Deborah - The Mostly True Tale of A Revolutionary Woman
by Playhouse San Antonio

Oct. 30, 2016

Deborah is a feisty reimagining of the life of Deborah Sampson, a real woman who dressed as a man and fought in the Revolutionary War. Rebellion abounds in this adventurous colonial drama 

 On Sunday, Oct 30th, 2016, The Playhouse San Antonio will be hosting the latest installment in our Playhouse Potentials series. These readings are intended to give an audience to locally written or lesser-known plays that deserve attention for their quality, their timely topics or their worthy subject matter.  This time, we're presenting a reading of Deborah: The Mostly True Tale of a Revolutionary Woman by Houston-based playwright, Elizabeth A.M. Keel. 

From Wikipedia:

Deborah Sampson Gannett (December 17, 1760 – April 29, 1827), better known as Deborah Sampson or Deborah Samson, was a woman who disguised herself as a man in order to serve in the Continental Army during the American Revolutionary War. She is one of a small number of women with a documented record of military combat experience in that war. She served 17 months in the army under the name "Robert Shirtliffe" of Uxbridge, Massachusetts, was wounded in 1782, and was honorably discharged at West Point, New York, in 1783.

The playwright, Elizabeth A.M. Keel, first encountered her story in a history class in high school and was shocked to have never heard of her before.

This was a play I absolutely had to write. Deborah Sampson is easily on par with her friend Paul Revere or the Founding Fathers for her amazing accomplishments: a successful soldier in disguise, and an elite sniper at that, but also a teacher, mother, wife, weaver, entrepreneur, and writer, as well as the first solo female public speaker to travel the U.S. I think most women living and working today will see themselves in her.
In 2013, I flew to Massachusetts for research: to walk in Deborah's woods, visit her grave, see where her home still stands, and so forth. The arc of her life was spectacular. The only trouble was that given her intense, necessary silence during her months of manhood, I felt that she needed someone to confide in onstage. For that, I reached one generation further back, to the English sailor Hannah Snell, who also transformed herself into a male sailor. During Deborah's lifetime, Hannah's adventures were a bestselling chapbook, and very well might have given her the idea to join the Continental Army in the first place. My imaginary Hannah serves as both Deborah's confidante and mentor throughout the play. 
The themes of gender, rebellion, and belonging repeat themselves throughout her life, and I remain completely inspired by her. More than anything, I hope the audience walks away ready to share Deborah's story with everyone they know. - Elizabeth A.M. Keel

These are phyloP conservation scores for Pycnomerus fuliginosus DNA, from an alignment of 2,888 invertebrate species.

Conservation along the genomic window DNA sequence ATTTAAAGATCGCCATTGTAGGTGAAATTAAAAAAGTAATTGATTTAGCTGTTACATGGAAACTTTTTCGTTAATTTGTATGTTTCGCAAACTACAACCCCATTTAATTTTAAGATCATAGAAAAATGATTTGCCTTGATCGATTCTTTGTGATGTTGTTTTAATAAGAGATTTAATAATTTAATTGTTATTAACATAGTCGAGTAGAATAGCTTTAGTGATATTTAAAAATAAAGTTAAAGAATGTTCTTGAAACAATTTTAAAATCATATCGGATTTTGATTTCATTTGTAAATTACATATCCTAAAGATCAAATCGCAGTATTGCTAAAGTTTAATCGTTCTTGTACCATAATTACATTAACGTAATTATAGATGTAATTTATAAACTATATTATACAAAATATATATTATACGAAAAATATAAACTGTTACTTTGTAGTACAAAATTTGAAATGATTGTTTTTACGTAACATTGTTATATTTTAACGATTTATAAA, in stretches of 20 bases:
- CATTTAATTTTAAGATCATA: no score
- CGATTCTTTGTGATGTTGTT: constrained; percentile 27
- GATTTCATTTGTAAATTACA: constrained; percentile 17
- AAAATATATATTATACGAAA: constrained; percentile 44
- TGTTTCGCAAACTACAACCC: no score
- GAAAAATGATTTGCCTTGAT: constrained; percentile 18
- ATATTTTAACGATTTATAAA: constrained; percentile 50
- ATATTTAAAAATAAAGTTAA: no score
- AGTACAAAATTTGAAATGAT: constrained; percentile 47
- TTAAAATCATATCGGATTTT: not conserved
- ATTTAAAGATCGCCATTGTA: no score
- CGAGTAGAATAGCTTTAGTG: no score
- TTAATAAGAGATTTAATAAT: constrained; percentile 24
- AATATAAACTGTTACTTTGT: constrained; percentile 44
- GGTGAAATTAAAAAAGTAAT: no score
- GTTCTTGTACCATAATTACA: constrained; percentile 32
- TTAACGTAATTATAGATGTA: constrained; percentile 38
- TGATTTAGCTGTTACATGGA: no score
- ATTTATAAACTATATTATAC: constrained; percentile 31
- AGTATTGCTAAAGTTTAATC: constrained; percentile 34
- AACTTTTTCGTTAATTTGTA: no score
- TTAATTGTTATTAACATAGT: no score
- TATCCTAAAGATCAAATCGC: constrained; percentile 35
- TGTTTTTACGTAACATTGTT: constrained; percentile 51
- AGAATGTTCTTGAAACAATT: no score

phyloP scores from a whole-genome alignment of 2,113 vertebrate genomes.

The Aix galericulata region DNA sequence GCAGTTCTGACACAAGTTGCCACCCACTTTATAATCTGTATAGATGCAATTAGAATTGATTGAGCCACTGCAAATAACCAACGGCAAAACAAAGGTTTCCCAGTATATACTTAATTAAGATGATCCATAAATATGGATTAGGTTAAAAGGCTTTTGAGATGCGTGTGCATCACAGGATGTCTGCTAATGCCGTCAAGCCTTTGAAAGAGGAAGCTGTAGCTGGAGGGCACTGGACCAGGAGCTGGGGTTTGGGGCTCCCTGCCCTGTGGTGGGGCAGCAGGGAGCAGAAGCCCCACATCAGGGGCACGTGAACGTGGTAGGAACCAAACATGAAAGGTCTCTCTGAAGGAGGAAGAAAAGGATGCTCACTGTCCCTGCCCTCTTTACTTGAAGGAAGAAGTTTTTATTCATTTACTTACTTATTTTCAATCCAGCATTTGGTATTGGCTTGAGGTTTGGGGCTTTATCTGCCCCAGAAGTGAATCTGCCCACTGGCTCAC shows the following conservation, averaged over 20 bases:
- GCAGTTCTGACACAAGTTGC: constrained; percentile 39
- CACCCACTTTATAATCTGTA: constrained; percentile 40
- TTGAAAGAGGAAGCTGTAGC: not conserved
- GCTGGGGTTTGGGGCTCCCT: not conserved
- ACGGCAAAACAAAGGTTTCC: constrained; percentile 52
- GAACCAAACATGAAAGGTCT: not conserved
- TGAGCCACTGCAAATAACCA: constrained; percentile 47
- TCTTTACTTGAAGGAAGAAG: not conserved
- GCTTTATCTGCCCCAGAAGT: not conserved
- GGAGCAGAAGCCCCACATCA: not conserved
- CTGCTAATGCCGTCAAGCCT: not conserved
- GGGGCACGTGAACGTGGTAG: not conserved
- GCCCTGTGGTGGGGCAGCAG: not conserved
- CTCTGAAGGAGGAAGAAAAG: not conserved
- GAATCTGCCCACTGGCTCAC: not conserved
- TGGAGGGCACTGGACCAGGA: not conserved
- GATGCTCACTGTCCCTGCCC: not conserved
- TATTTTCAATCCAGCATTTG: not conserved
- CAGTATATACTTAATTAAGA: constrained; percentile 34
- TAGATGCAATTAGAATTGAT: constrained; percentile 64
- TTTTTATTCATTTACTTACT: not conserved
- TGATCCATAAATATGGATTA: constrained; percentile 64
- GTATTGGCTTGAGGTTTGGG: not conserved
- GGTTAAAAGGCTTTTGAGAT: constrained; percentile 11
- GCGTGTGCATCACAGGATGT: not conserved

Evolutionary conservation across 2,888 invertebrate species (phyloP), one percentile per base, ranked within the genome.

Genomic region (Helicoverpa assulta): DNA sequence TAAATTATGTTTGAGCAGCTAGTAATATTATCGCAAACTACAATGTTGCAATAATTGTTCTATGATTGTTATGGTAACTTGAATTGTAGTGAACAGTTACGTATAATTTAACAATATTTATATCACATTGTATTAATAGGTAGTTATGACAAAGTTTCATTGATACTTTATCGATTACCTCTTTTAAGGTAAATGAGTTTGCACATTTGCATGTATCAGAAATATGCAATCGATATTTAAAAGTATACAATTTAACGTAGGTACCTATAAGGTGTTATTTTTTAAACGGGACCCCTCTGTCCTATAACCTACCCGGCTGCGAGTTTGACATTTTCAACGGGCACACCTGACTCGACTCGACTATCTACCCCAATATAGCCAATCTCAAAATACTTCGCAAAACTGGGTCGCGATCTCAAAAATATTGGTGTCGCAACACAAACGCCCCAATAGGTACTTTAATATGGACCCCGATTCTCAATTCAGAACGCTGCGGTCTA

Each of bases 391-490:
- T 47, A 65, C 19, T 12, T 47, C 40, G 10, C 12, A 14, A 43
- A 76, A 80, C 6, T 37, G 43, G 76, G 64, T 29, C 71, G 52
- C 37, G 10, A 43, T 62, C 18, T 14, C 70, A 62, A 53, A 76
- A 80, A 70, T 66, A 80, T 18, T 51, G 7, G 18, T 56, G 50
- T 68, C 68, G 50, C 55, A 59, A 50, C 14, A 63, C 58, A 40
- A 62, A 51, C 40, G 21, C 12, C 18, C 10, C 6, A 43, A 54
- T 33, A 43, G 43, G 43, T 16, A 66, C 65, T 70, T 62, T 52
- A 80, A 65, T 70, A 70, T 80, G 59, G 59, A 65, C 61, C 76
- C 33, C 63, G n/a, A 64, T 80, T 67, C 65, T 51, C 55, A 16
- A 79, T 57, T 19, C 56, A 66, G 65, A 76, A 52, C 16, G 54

From the play:

DEBORAH: When you are a soldier, it is somehow always dawn, or about to be dawn. Everything is saturated with a sensation of imminence. It’s coming, it’s coming, be ready, engage. We crouched there, just off the river bank, watching the Brits sneak through the lines, closer and closer. And I thought, my God. Some woman carried that man inside her for nine months. She fed him, raised him, taught him English and Scripture. He came into the prime of his life, rode a boat across the ocean, and came here, to this wood, on this day, to die. Or to kill me!

Just like we practiced: Bite the cartridge, prime the pan, load the muzzle, ram rod in, put it back, cock and fire. Bite the cartridge, prime the pan, load the muzzle, ram rod in, put it back, cock and fire. Bite the cartridge, prime the pan, load the muzzle, ram rod in, put it back, cock and fire. The gun gets hot, there’s smoke and screams, and sprays of something wet and still, bite the cartridge, prime the pan, load the muzzle, ram rod in, put it back, cock and fire. Four times a minute, gun’s too hot, three times a minute, what the devil does time mean anyway, because, Duck! Aim! Fire! however long, until it’s quiet.


Playhouse Potentials is managed and the plays chosen by our COO | Associate Artistic Director, Meredith Alvarez. Out of the great number of scripts she received, this one leaped out at her because of its grit and realness as well as because of the weight of its historical worth.

 Deborah Sampson is one of the very few female veterans of the Revolutionary War. Keel's historically accurate script comes to life through Deborah's relationships and we are lucky to spend the evening hearing the story of a woman whose bravery, determination, and sacrifice inspire others.
It's almost shocking to me that Sampson's story isn't more widely known, especially in today's society where the Revolutionary War and Hamilton seem to rule. I am honored to bring Keel's powerful script to Potentials, where I hope that 'Deborah' can find the recognition her story so justly deserves.

The staged reading of Deborah: The Mostly True Tale of a Revolutionary Woman will take place at 6pm on Sunday, Oct 30 in The Cellar Theater of The Playhouse San Antonio.  Although this is a free event AND because the last reading, Community Hearts, was a solidly-packed affair, we strongly recommend that you reserve seats through our online system - HERE!

The cast consists of Nikki Travis Wuertz, Eva LaPorte, Shelby Blocker, Greg Cote, Cameron Dunbar, and Benjamin McLaughlin.  Stage directions will be read by the playwright, Elizabeth Keel.

[image: Nikki Traveis Wertz in the title role, world premiere performance by 14 Pews in Houston, September, 2013, via CultureMap]

Deborah - The Mostly True Tale of A Revolutionary Woman
by Elizabeth A.M. Keel
Playhouse San Antonio

October 30, 2016
Cellar Theatre, The Public Theater, San Antonio
San Pedro Park
800 W Ashby Place
San Antonio, TX, 78212

Table reading at the Playhouse San Antonio Cellar Theatre at 6 p.m. on Sunday, October 30. Free admission; discussion follows.